I’ve got to tell you that I wrote, rewrote, and erased this post probably about a dozen times. I’m not very good about writing about my feelings and getting my point across. I’m more of an over the phone type person. Any who, between my husband asking me to put this up and some of you asking me to elaborate of how board games have helped my anxiety, here I am.

Let me start off by saying that anxiety varies, some people have mini panic attacks or stress induced sweat caused by the tiniest of things and for others it takes a great deal of pressure to evoke a reaction. I’ve had panic attacks that last for seconds and I’ve had some that had long-lasting effects, I’m talking the entire day. These things aren’t jokes or cries for attention. People with anxiety, just like any other mental illness are actually suffering.

I happen to have panic attacks brought on by the smallest of things, sometimes even something as simple as people chewing too loud. I have a great deal of trouble in crowded areas, stores are a nightmare for me, but sometimes even game nights cause issues. I know it’s cheesy and cliché’, but my husband greatly improves my anxiety. Where as my kids make it so much worse… Going to the store with four rowdy kids is very intense.

At game nights I occasionally have an attack, it has nothing to do with who’s there. I can be around people I am 100% comfortable with and still get worked up. A couple of years ago, we just started warning new comers by saying “Hey I have a bit of anxiety please don’t take it personal and please don’t judge me.”. Now, sometimes this worked like a charm and sometimes I’d be stared at all night, like people were waiting for it to happen. So I had to develop techniques to focus on the task at hand and calm my self down before it became a show. As much as I love International Tabletop Day, it takes a great deal of effort to stay focused.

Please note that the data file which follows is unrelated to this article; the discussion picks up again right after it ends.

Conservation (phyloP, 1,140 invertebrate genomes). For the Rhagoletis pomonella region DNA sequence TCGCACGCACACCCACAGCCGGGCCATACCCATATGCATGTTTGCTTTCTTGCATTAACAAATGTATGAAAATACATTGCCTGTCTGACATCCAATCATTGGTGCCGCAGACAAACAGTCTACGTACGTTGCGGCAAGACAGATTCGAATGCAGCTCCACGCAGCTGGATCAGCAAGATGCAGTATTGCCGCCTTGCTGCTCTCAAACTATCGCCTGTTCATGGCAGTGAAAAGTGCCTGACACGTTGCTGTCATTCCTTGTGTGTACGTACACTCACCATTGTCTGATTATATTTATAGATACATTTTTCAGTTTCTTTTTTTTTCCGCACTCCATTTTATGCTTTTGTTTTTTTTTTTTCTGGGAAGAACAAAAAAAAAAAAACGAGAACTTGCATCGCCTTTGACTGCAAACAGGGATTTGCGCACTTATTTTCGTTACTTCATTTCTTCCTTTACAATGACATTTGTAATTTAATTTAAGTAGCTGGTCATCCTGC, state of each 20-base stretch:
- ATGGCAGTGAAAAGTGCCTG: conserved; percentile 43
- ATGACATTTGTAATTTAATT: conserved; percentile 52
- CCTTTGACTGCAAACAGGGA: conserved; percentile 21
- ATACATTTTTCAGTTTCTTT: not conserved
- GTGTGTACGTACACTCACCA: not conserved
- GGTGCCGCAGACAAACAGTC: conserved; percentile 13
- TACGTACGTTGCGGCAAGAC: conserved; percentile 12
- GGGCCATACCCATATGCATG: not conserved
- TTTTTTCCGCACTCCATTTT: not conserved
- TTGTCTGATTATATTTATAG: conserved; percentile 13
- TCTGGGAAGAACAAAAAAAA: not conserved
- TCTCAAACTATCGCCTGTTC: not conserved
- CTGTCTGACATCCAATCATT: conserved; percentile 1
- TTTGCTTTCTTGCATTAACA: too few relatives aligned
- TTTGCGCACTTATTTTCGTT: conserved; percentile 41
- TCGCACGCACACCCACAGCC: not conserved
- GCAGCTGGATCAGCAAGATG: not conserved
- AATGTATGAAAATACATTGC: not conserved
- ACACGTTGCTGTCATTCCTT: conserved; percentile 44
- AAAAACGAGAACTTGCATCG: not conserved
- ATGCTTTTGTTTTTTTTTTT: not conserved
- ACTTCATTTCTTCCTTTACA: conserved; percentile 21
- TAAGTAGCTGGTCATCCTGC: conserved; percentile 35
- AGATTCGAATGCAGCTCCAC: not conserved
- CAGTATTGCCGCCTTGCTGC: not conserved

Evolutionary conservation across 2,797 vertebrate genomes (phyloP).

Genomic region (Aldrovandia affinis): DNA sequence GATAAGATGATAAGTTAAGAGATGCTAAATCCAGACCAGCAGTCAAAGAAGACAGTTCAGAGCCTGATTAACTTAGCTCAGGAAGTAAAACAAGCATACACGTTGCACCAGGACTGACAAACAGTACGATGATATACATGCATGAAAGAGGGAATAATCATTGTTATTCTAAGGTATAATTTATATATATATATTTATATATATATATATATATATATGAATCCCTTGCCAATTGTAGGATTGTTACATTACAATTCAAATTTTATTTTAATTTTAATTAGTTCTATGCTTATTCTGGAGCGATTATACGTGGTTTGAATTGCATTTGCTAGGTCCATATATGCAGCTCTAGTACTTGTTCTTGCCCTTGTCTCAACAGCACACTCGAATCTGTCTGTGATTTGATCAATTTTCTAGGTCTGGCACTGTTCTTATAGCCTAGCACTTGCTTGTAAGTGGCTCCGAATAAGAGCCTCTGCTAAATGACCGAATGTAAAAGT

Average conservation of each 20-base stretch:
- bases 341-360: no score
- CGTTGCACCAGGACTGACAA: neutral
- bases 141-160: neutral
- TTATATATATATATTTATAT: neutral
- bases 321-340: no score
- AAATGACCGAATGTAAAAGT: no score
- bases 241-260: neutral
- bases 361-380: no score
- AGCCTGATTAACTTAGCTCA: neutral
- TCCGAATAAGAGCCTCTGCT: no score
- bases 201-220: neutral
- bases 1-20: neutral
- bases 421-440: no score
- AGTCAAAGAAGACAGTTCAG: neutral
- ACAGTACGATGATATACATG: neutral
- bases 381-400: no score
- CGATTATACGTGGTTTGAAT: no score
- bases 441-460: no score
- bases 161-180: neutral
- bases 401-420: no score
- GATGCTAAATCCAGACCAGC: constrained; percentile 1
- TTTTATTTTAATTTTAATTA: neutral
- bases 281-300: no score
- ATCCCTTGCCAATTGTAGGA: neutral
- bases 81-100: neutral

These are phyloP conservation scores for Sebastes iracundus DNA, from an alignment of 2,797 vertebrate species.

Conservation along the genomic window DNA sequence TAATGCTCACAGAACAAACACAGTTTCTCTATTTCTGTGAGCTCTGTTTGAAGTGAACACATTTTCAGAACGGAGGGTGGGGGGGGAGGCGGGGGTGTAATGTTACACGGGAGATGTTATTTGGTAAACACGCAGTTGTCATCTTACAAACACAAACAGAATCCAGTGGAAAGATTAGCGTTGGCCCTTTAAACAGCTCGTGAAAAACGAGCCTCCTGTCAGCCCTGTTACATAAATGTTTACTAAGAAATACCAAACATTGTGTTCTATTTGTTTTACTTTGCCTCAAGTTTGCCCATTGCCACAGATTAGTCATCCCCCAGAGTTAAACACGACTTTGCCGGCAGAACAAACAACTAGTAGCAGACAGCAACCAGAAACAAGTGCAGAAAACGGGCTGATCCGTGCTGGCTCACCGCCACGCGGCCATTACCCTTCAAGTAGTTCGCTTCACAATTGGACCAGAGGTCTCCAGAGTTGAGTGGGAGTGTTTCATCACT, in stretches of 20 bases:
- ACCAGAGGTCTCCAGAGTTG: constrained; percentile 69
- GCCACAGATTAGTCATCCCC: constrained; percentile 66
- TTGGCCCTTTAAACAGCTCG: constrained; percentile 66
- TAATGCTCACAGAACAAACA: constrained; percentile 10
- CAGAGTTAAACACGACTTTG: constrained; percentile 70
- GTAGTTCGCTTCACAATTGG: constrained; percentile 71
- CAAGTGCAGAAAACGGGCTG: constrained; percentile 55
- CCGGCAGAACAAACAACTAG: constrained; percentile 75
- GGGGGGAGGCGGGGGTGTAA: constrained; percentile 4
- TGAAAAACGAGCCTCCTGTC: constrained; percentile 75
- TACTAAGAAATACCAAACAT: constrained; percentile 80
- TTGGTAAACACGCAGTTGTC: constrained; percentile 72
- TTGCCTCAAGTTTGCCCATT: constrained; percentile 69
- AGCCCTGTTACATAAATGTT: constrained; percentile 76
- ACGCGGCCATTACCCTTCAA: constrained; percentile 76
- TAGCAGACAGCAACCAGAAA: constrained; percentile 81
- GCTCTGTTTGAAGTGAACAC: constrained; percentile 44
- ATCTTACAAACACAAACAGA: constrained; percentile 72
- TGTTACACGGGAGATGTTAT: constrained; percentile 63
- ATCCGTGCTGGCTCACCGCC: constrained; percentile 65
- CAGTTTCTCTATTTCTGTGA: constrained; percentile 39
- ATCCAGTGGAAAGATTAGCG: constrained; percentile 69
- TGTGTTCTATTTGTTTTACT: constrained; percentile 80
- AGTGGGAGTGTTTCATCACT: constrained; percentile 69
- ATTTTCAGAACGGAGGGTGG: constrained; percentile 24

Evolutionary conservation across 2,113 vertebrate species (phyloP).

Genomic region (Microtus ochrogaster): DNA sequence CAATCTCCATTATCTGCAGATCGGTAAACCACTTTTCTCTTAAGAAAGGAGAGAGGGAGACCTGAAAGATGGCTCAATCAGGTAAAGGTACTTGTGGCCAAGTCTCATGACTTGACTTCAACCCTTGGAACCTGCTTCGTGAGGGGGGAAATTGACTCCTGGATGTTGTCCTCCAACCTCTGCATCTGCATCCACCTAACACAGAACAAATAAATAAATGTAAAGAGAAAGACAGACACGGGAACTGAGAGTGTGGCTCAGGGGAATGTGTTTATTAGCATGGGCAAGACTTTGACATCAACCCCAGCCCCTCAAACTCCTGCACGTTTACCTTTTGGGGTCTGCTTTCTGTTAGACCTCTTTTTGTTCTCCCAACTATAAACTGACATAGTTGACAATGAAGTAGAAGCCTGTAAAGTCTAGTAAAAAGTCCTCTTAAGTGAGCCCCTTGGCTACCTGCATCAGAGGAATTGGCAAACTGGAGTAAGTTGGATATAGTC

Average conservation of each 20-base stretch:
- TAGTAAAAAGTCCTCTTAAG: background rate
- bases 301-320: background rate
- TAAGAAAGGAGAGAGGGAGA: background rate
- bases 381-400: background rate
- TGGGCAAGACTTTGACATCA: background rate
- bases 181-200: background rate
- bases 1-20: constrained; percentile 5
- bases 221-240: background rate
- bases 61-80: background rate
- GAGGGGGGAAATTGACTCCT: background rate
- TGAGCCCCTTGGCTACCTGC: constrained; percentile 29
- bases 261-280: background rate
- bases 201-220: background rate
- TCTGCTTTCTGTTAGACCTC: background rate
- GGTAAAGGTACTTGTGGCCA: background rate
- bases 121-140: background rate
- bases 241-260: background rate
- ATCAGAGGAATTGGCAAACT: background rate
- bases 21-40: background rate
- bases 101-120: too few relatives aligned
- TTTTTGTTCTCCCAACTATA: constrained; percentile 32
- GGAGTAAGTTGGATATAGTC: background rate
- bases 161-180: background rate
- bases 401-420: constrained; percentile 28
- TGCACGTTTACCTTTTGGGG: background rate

Now on to the helpful board games. I’ve found that really focusing on specific parts of game helps. Games like Five Tribes (intense Mancala) are great for this. It is a game night favorite for me. Staring at the board to calculate and count up my next move and several back up moves in case mine get taken…is hypnotic. I hate to say this, but I think anxiety actually helps me with Five Tribes. I’m certain that if I wasn’t so busy trying not to focus on relieving my attack that I wouldn’t be so engrossed in the game strategy. Then you have games like Castle Panic and Love Letter that for me are so automated that if I need a break from the room I can literally block out everything and play those games in my sleep. I’m not sure if this is because of my love for these games or because I’ve played so many times, but when I say automated… I mean it.